Problems with the Canadian economy are structural and long term.

Quebec is already bankrupt, Ontario is not far behind. Take away unsustainable government spending and unsustainable household spending and there isn’t much left.

#141 jess on 11.14.12 at 12:30 pm

Federal Reserve Vice Chair Janet Yellen
…is she the next T secretary?
=

Debt – external
This entry gives the total public and private debt owed to nonresidents repayable in internationally accepted currencies, goods, or services. These figures are calculated on an exchange rate basis, i.e., not in purchasing power parity (PPP) terms.
Public debt should not be confused with external debt, which reflects the foreign currency liabilities of both the private and public sector and must be financed out of foreign exchange earnings.

https://www.cia.gov/library/publications/the-world-factbook/rankorder/2186rank.html
=

“As a % of the GDP, within the context of the national economy as a whole, the highest deficit was run during fiscal year 1943 at over 30% of GDP” (wiki)

http://en.wikipedia.org/wiki/List_of_countries_by_external_debt
look at the uk

#142 Van guy on 11.14.12 at 12:37 pm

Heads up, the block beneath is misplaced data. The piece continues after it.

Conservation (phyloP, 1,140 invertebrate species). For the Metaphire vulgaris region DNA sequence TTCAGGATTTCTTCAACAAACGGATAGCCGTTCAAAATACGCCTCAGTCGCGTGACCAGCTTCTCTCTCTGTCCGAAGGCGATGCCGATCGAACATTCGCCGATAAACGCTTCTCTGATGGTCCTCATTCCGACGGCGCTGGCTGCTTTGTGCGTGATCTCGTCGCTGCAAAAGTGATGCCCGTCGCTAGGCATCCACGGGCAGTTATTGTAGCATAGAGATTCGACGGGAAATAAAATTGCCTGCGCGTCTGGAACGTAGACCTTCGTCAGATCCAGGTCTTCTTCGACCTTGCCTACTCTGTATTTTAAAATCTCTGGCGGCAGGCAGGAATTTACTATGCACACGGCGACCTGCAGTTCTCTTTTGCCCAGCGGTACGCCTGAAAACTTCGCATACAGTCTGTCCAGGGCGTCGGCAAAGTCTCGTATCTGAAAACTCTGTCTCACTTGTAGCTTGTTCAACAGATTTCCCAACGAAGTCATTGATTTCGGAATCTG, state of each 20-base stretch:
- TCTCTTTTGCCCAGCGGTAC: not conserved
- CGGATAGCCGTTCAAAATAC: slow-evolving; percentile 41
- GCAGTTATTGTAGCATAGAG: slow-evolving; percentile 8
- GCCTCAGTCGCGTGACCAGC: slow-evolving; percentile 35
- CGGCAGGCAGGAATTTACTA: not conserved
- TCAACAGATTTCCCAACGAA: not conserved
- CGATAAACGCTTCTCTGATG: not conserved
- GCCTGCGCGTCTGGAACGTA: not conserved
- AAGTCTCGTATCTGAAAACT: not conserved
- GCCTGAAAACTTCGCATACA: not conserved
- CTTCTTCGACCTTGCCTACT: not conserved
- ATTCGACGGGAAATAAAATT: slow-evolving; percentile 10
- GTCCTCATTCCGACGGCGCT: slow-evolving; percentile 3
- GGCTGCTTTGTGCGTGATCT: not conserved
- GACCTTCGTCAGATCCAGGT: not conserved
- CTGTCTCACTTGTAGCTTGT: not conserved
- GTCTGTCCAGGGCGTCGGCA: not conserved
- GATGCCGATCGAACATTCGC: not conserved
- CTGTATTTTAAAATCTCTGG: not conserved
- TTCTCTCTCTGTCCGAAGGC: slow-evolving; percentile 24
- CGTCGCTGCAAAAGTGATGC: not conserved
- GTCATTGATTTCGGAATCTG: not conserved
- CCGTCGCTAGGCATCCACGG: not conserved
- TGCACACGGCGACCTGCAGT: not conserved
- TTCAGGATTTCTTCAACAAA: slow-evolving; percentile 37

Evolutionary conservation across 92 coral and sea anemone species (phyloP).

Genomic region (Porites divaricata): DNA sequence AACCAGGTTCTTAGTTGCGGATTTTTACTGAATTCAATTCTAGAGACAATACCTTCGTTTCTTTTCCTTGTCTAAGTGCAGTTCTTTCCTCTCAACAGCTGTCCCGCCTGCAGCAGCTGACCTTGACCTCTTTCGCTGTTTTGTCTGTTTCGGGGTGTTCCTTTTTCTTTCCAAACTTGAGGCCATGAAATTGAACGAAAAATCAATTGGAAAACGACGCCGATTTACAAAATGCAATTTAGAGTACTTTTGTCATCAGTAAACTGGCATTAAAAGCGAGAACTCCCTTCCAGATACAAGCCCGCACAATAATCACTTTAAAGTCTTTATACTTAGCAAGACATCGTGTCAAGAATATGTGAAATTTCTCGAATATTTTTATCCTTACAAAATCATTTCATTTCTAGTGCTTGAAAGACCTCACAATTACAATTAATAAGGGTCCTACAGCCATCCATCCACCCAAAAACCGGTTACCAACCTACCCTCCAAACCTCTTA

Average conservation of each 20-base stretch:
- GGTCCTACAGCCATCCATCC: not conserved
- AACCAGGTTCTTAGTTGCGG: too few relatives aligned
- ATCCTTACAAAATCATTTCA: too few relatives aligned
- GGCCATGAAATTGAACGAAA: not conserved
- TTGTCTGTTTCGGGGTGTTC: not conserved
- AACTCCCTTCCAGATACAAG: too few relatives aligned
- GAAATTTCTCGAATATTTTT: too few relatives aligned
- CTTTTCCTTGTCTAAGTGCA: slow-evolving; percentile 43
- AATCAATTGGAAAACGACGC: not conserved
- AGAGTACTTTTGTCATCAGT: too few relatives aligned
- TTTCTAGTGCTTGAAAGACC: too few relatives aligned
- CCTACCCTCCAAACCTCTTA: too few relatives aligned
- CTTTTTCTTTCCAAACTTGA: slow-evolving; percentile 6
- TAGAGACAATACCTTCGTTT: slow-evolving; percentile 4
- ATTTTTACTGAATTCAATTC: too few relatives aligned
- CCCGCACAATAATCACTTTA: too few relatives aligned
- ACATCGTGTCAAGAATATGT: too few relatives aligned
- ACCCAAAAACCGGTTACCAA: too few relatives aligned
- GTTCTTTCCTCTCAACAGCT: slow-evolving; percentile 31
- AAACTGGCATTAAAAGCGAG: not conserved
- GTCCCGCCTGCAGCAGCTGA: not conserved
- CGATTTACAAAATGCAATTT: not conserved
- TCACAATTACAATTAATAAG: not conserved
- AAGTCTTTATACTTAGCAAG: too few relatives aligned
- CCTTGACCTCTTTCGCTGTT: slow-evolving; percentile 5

I’m liquid! But it’s slowly drying out :(

#143 Uwinsome on 11.14.12 at 12:41 pm

#136
“The interview was hilarious in that the hosts themselves were surprised how optimistic Gurinder Sandhu was!”

I just watched it – unbelievable. For Vancouver, he is forecasting (for 2012) only a 6% drop in prices and a 24% drop in sales year over year. But what is even more remarkable is he forecasts that Vancouver prices won’t drop in 2013 and sales will actually increase by 12%.

WOW

#144 Spiltbongwater on 11.14.12 at 12:43 pm

Regarding the picture, that had to have been a woman driving that car. Why can women not back up a car? They seriously have no clue at all, but still try to back into a spot even though the cannot do it.

#145 joe on 11.14.12 at 1:14 pm

Garth, will real estate prices and sales in Calgary ever slow down? what are your thoughts?

No, not ever. — Garth

#146 Westernman on 11.14.12 at 1:16 pm

This blog makes me laugh sometimes! Todays gem was ” clearly this is a blow to journalism in Canada” line…
“Journalism?” They must mean the legion of socialist, hard left marxist propaganda drones pushing bullshit on a daily basis for consumption by the cowed Canadian sheeple…